Almost nine months after 43 Mexican students were abducted, three parents and a classmate of the 43 Normalistas visited Rio de Janeiro last week to conclude the Caravana 43 journey across South America.
Parents Mario César González, Hilda Hernandez Rivera and Hilda Legideño Vargas, along with Normalista survivor of the attackFrancisco Sánchez Nava, comprised the Caravana. The group, which also visited Argentina and Uruguay, met with Brazilian victims of violence, activist groups, indigenous groups and education activists in diverse areas of Rio. The Caravana’s objective was to form a strong network with other Latin American movements and unite strengths against ‘state terrorism’ in Latin America, Sánchez Nava said.
“We want the presence, we want the union, we want to see that we all really have a heart in our chests, and that we are all brothers,” he said. “Governments have globalized [violence]. We must globalize brotherhood, globalize resistance and strength and show the governments, the system, the state, that we are tired of that. Every day there will be more of us. Every day there will be a stronger force.”
The Caravana launched its week of activities in Rio with a press conference to an audience of almost 60 activists and journalists on June 9, downtown. The four guests told passionate stories of the night of September 26, as news of their disappeared sons unraveled. They asked for support from the Brazilian people and demanded the 43 students be returned alive.
González said parents of the 43 students still believe their sons are alive because none of the evidence presented by the Mexican government is considered reliable. He added that independent Argentine investigators had questioned the scientific credibility of the evidence.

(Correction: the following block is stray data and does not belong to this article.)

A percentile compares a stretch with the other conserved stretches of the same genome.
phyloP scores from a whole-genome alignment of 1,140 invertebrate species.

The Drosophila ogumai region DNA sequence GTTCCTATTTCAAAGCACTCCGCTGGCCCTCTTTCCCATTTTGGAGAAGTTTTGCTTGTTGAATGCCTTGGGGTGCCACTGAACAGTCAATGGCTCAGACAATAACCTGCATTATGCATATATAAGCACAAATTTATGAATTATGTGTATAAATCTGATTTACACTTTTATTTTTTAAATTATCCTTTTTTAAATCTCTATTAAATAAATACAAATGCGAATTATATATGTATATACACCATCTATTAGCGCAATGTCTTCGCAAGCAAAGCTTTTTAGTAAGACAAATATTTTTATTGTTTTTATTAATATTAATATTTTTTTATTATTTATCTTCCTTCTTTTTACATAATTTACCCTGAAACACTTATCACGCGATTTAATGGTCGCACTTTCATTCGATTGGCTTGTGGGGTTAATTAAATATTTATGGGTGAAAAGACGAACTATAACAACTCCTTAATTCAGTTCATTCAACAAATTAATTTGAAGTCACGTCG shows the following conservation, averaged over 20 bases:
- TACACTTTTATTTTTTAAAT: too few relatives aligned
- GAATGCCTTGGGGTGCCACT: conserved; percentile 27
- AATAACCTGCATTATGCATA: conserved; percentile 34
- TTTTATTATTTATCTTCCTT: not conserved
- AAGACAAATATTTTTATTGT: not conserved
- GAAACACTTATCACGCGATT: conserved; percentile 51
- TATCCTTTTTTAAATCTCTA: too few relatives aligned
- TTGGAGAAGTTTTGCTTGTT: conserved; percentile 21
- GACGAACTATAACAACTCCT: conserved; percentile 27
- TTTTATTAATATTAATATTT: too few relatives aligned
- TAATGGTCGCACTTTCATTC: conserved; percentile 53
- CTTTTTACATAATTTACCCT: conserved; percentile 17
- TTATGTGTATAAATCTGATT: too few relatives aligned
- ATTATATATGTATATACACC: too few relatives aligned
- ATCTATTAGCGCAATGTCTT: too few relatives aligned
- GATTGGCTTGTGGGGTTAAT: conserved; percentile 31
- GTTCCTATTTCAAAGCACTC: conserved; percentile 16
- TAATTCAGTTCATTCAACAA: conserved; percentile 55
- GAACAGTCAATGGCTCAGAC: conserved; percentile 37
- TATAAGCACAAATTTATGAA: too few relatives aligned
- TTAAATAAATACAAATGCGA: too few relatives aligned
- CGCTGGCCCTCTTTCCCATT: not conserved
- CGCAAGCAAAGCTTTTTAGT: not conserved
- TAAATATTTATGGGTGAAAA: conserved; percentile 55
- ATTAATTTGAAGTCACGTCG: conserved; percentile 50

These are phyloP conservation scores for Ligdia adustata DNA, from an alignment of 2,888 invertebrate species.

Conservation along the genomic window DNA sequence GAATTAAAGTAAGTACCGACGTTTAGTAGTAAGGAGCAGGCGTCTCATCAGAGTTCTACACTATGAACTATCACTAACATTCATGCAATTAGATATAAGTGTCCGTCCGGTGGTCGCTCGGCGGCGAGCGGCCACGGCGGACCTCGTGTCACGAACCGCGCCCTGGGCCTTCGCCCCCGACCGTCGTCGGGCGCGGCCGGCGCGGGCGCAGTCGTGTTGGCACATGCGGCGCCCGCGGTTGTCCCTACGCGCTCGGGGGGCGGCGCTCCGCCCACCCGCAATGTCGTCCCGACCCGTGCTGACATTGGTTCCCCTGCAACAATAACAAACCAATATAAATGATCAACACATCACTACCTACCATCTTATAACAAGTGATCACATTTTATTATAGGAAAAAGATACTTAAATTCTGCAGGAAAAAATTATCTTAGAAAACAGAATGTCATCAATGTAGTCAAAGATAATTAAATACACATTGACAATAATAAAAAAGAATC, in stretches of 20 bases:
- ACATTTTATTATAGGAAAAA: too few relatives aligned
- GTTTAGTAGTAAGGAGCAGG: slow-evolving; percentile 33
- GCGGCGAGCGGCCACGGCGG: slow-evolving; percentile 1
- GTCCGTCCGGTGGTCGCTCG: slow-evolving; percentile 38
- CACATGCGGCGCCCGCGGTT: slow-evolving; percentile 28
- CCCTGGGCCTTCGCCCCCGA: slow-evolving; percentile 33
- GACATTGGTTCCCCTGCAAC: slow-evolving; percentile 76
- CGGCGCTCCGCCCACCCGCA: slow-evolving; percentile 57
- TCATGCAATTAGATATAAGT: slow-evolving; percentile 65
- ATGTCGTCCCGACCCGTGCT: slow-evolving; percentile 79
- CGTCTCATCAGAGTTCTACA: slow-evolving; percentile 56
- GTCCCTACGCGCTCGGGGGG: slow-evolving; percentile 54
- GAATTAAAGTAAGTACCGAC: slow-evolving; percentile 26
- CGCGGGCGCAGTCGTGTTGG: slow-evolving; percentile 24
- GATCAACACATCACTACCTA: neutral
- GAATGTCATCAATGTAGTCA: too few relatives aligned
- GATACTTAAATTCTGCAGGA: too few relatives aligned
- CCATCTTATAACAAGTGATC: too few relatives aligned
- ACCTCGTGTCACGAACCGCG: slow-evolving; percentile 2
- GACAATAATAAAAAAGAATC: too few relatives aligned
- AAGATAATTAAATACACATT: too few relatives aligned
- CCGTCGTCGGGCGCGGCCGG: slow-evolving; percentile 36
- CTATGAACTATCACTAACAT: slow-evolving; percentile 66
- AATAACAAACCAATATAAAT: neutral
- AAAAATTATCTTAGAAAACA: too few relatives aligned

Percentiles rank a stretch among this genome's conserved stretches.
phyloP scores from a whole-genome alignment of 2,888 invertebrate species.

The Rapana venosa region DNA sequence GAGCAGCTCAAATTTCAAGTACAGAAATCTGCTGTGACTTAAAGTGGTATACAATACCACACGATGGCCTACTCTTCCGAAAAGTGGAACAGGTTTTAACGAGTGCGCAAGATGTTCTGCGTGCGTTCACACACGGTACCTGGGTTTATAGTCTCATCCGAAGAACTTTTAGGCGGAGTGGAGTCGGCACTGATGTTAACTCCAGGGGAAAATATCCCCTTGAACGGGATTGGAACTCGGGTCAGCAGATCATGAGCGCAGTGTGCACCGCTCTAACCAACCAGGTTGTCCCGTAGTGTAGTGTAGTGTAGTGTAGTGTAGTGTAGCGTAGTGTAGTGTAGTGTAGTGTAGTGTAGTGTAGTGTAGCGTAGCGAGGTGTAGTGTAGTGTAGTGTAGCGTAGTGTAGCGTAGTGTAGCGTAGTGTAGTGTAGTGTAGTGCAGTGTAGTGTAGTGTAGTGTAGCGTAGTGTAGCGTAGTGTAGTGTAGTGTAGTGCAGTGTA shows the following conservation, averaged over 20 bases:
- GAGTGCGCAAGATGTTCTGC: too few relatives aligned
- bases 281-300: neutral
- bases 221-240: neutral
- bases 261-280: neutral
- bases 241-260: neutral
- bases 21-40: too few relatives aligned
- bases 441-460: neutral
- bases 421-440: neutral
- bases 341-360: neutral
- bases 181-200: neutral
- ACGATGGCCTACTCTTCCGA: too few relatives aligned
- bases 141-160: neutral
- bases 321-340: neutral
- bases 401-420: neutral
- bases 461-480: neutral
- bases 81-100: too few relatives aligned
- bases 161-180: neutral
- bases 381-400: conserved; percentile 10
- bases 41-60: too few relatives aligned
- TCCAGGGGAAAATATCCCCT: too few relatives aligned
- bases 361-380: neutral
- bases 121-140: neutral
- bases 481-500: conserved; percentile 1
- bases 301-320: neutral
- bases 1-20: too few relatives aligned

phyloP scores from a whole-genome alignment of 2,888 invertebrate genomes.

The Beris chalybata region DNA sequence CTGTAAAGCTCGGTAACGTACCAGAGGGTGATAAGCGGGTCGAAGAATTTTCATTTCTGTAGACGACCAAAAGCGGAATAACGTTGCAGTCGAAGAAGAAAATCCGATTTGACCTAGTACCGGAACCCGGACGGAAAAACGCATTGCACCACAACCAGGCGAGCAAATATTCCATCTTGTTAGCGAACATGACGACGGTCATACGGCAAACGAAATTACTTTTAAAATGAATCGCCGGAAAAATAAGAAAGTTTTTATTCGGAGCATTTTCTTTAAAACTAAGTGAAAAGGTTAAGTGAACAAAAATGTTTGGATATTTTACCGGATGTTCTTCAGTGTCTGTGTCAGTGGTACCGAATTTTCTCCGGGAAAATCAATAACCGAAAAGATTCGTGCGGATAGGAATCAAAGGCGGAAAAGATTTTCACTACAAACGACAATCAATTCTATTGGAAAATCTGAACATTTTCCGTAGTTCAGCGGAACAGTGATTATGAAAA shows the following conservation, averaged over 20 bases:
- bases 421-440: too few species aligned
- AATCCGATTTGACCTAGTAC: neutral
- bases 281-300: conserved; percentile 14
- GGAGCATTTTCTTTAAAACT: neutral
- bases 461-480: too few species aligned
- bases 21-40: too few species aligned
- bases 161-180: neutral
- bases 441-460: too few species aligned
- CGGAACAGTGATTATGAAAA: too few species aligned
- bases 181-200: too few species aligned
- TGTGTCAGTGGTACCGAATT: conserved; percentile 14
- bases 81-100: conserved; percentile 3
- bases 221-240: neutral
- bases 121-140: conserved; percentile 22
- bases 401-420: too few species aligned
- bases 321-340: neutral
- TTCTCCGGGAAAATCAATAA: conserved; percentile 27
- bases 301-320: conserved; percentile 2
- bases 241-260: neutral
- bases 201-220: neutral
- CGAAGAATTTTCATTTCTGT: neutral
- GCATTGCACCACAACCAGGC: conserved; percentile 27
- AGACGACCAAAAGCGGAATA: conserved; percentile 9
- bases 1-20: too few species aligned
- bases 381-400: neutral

“If we have to go to the edge of the world to find these kids, we will,” González said.
The event ended with a loud, “Vivos se los llevaron, vivos los queremos!” (“They were taken alive, and we want them back alive!”), a chant that would be repeated throughout the week.
On June 10, the Caravana spoke at the Museu da Maré, a museum located inside one of the largest favela complexes in Rio, Complexo da Maré. Favela residents from all over the city attended the event to show solidarity and share their experiences as victims of police violence in their communities.
“We ask for your support and solidarity so that in Mexico they realize that there are people all over the continent who support us,” Legideño Vargas told the audience.
The Caravana met with activist groups and community leaders privately first and then participated in a public panel that included four favela residents including Ana Paula de Oliveira from Manguinhos, Vitor Lira from Santa Marta, Monica Cunha from the organization Movimento Moleque, and Irone Maria Santiago from Complexo da Maré.
Oliveira in particular feels a strong connection to the Caravana 43 movement because she has also lost a son to police violence in Rio.
She said: “My fight is necessary, I’m conscious that unfortunately my son won’t come back to me, but I can’t just sit here with arms crossed. I have to fight for my life, for the life of everyone who is here, for the life of every favela, for all youth and residents of favelas. I will continue my journey until I’m able to, until I have health and strength to fight, I will keep going.”